Of course, if I'd been just a little older when the movie came out, I probably would have been aware of this a long time ago, but hey, I found out about it now, so I'm enthused about it now. So there.

Anyway, in addition to all that, it's just a really enjoyable movie that captures a lot of the complexities of being single. Admittedly, there are a lot of contrivances (it is Cameron Crowe), but I was willing to forgive most of them. It ends with an oddly poignant chorus of single voices sharing a variety of sentiments (including one that echoed almost directly something I said earlier today, which may have aided the poignancy). I'm inclined to recommend it to my readership, though even now I reflect that none of my readership is single. Still, great movie, great music. It's no Almost Famous, (what is?), but see it anyway.

And now, another song that popped up in the film, from a band that was sadly on the outs at the time:

"There is this old man who spent so much of his life sleeping
That he is able to keep awake for the rest of his years"
- Pixies, Dig for Fire

Thursday, August 14, 2008

"Sal Bass" weighs in

About a week ago, Jeff cited an incident in which the Random House publishing decided not to publish a book about one of the wives of the Prophet Muhammed, fearing "another Satanic Verses". The Satanic Verses, of course, was Salman Rushdie's 1988 book that was so rife with blasphemy that even the man who once sang Peace Train was calling for Rushdie's head.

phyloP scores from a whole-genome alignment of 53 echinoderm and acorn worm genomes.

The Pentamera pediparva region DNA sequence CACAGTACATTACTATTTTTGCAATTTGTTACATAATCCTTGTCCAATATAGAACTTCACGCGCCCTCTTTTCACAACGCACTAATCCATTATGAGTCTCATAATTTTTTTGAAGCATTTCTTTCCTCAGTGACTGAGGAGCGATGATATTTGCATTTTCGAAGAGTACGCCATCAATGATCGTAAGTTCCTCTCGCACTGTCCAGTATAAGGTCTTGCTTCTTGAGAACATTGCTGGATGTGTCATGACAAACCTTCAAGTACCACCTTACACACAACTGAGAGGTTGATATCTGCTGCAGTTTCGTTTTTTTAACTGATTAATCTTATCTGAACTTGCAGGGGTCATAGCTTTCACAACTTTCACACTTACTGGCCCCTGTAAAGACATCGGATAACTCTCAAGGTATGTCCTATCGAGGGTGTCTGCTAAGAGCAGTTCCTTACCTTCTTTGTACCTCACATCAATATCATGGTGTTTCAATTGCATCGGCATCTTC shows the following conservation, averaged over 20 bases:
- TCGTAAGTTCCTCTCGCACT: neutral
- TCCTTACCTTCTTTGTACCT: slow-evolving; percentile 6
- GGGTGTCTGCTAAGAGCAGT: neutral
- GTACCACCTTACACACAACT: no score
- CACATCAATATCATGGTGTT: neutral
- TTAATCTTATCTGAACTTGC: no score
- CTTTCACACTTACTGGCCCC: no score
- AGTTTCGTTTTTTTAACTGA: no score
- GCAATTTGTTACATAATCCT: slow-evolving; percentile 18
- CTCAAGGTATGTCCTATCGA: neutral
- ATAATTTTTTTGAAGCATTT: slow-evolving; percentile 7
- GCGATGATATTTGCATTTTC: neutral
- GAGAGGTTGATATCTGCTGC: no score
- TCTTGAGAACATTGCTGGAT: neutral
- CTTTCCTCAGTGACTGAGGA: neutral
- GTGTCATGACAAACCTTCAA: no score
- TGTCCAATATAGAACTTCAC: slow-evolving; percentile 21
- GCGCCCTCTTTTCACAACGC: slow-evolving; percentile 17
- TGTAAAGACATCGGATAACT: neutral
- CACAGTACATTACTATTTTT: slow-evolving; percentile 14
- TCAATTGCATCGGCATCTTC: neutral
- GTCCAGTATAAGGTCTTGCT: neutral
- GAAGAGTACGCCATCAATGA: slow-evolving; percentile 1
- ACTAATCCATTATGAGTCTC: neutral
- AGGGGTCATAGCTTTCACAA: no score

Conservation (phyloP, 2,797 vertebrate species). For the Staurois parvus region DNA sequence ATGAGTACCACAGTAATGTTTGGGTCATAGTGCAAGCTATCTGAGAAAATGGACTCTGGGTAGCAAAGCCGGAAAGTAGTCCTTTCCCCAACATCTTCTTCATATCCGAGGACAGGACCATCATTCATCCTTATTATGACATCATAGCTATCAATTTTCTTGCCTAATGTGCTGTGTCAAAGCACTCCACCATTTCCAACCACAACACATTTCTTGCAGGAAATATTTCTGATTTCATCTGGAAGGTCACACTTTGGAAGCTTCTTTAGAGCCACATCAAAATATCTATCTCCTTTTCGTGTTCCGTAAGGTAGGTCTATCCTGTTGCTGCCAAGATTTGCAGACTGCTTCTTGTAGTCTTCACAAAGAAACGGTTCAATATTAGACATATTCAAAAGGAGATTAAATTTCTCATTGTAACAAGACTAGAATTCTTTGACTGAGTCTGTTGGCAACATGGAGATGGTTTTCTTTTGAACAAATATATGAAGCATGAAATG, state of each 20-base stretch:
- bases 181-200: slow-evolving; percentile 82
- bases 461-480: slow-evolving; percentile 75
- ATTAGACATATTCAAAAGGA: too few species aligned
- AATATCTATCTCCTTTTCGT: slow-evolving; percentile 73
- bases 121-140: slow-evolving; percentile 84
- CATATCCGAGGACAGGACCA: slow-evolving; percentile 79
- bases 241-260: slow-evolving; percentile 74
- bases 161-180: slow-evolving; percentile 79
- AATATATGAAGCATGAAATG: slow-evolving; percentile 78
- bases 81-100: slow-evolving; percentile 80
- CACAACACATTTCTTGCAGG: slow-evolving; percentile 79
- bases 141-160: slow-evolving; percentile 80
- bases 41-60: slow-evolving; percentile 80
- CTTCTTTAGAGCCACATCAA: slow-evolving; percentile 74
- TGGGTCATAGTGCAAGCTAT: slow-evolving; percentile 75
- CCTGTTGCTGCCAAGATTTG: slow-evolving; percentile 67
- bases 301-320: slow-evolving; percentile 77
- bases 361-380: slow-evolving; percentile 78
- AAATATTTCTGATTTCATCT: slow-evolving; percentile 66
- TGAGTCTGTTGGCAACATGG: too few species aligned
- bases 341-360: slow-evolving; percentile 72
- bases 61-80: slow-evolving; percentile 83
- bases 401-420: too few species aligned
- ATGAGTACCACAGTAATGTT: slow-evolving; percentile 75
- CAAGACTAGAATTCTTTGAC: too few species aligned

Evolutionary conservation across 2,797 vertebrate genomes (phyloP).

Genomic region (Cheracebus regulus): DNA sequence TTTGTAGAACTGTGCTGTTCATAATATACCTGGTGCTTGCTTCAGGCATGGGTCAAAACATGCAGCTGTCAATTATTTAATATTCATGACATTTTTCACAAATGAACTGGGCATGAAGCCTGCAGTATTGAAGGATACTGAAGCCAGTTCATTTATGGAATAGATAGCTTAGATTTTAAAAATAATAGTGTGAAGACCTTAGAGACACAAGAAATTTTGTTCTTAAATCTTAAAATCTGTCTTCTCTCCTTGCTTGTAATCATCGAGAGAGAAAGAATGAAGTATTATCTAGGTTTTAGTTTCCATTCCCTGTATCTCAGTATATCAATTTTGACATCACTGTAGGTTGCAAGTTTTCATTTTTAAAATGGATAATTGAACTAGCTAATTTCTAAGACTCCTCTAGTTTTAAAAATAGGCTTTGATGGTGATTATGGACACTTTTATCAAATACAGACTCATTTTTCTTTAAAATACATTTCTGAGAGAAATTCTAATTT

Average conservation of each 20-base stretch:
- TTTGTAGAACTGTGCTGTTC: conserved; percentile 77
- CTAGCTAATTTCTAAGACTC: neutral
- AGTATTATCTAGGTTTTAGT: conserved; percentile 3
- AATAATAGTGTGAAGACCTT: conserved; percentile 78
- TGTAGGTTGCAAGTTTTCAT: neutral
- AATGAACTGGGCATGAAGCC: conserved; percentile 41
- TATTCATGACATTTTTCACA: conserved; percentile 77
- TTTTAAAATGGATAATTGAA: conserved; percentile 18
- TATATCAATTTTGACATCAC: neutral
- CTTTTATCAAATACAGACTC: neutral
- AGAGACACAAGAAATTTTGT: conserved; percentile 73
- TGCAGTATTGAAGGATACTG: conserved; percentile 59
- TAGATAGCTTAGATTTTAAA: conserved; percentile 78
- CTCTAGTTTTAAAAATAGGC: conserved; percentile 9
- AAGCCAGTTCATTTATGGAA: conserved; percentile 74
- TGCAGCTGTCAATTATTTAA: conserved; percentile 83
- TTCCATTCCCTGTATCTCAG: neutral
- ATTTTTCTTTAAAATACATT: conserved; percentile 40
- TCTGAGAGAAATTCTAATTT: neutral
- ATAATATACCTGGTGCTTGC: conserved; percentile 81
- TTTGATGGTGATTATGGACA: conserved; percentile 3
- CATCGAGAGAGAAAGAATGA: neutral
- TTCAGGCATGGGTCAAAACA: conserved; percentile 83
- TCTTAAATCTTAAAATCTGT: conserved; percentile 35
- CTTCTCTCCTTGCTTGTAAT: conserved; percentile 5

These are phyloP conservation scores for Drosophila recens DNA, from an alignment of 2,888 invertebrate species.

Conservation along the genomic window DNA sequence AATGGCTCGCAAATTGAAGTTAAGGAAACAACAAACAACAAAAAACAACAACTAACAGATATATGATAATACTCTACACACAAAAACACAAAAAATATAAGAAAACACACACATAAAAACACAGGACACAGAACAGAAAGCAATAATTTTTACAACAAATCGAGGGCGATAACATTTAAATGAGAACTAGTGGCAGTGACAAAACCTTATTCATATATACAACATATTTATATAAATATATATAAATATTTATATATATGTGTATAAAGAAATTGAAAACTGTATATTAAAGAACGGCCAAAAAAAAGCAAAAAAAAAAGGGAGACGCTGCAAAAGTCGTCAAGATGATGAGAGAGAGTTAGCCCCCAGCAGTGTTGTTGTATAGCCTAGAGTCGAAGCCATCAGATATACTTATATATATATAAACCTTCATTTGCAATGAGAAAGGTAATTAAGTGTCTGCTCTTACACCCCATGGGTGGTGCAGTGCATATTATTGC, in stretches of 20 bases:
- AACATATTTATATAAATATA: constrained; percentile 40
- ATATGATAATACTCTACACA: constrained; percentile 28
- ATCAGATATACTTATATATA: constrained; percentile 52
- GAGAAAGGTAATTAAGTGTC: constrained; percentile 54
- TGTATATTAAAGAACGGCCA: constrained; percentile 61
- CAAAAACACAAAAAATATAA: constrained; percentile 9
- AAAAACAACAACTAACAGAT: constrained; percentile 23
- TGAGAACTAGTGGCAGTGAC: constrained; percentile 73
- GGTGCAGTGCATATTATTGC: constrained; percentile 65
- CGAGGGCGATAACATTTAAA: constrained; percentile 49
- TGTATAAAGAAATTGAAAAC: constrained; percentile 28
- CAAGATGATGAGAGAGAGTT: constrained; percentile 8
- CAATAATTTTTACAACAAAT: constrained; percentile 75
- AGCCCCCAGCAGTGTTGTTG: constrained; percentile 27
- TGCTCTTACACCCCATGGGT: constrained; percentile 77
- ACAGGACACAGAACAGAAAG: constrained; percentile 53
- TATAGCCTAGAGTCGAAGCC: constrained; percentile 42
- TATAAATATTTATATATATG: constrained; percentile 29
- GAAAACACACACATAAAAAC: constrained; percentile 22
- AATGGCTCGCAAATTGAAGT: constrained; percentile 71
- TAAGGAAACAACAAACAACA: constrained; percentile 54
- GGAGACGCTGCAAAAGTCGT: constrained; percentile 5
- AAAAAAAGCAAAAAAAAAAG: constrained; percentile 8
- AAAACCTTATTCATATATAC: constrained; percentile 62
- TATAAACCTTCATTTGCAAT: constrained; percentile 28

Random House's decision to pull the new book spawned a little mini-discussion over on Jeff's blog about the responsibilities of publishers. And now Rushdie himself has spoken. Not surprisingly, he disagrees with Random House (and agrees with me); he thinks the book should be published. I particularly like his point about "censorship by fear", which was my point all along.

Not much to say, but thought that was interesting when I saw it in light of previous discussions.

Hats off to anyone who gets the reference in the post title.

"There's nothing ever wrong
But nothing's ever right
Such a cruel contradiction"
- Shinedown, Burning Bright

Wednesday, August 13, 2008

Opening ceremonies... OF DOOM!

Harold Meyerson thinks that, of the two major events last week (Russia's invasion of Georgia, which incidentally caused waaaay too many jokes on our , and the opening ceremonies of the 2008 Olympic Games in Beijing), the opening ceremonies were far scarier. Part of me thinks he's got a point, but my brain is so fried right now I can't think too hard about it. Either way, it's not a bad read.

"You can do anything
I should be so lucky"
- Maritime, Tearing Up the Oxygen

Tuesday, August 12, 2008

Harbinger of good baseball

So I move to Orange County in 1999. In 2002, the then-Anaheim Angels win the World Series.

I move to Houston in 2003. In 2005, the Houston Astros make it to the World Series for the first time in franchise history.

I move to Tampa in 2006. In 2008, the Tampa Bay Rays are serious postseason contenders for the first time in their brief history, having just last Sunday set a franchise record for victories in a single season.

There are two lessons to be learned from this:
1. I am awesome.
2. I really need to stop moving around so damn much.

"Was this new move just to keep moving?
In hindsight you're gonna wish you were here"
- the Long Winters, Hindsight